How many mistakes were made in the edit of this picture? Can you spot them?
I’m a hobby photographer – well, mostly just a picture taker who likes to capture special moments in my life. Like everyone one else, I have a cell phone and I know how to use it . . . the camera, that is. As a result, like everyone else, I take a lot of pictures that sometimes aren’t very good. And, sometimes I try to fix it (like the photo above) and really mess it up. This image is WAY over-edited. I figured if a little sharp is good, a lot of sharp is better! NOT!!! So, let me share a few tips with you about editing.
But, I have a safety net – THE PHOTO EDITOR!
Photo editing puts the power of perfection in the hands of all photographers and especially us hobby picture takers. I can crop, change the lighting, remove the ugly and demonic-looking red-eyes, and even whiten teeth! I can make a cloudy day look sunny and a sunny day look cloudy and make muddy water a Caribbean blue.
BUT, how much editing is too much? When do we lose our “story” in pursuit of perfection? How do we know we have gone too far?
In this post, we talk about 5 common editing mistakes and how to avoid them. We also provide you with a comparison of our favorite FREE options for photo editing.
Destructive vs. Non-destructive Editing
A common mistake seen with new editors is not knowing and understanding the difference between destructive and non-destructive editing. Why is this important? If you have destructive editing and you edit the original and save it, the image is permanently changed and the original is lost forever.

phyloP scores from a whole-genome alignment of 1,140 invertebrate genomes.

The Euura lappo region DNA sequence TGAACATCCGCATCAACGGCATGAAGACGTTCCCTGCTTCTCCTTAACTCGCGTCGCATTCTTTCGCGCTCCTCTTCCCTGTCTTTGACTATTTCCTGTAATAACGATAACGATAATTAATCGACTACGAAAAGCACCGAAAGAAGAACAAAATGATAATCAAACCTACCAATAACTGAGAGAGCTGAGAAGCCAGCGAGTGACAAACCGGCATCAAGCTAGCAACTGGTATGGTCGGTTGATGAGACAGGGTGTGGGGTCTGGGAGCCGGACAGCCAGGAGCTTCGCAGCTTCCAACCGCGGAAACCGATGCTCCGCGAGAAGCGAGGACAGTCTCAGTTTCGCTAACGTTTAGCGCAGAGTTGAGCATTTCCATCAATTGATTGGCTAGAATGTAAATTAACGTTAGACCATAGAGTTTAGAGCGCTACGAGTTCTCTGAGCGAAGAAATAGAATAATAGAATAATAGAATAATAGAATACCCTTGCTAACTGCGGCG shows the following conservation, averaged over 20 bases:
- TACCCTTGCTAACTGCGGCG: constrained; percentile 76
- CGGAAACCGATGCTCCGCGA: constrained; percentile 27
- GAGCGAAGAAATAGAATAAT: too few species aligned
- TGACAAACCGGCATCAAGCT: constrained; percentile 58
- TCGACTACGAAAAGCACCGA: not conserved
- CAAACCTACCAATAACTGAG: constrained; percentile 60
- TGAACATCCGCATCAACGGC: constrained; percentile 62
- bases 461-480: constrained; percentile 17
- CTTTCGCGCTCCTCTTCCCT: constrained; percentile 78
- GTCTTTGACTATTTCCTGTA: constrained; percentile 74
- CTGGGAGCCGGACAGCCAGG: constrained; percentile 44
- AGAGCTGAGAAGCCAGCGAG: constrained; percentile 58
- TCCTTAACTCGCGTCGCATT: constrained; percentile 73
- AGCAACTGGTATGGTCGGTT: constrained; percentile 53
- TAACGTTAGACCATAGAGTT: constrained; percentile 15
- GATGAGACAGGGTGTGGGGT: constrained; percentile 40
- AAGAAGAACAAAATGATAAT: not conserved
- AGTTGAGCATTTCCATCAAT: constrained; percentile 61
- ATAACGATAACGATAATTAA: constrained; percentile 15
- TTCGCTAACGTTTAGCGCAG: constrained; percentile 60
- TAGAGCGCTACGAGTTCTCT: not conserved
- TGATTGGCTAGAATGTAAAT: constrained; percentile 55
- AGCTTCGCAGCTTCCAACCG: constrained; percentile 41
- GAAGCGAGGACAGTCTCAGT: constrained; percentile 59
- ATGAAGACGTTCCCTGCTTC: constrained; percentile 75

Destructive editing is the term used to describe edits that actually make permanent pixel changes to the image. As a result, you lose the original image (it is destroyed). This may be alright is some cases, but for the most part you will want to keep the original. This is the most common form of editing (used in Adobe Photoshop, Adobe Photoshop Elements, and GIMP).
Non-destructive editing, as you can figure out, is when the editing process doesn’t change the pixels within a photo. The software package creates a new text file for the edited photo and links it to the original file. When done, you export the edited image and now you will have two copies. Non-destructive editing is used in Adobe Lightroom.
Solution: Assume that your editing tool is destructive and save a copy of the original. Edit the copy. When your photo is edited to your liking, you can rename the file and delete the original, if you want. I usually keep it.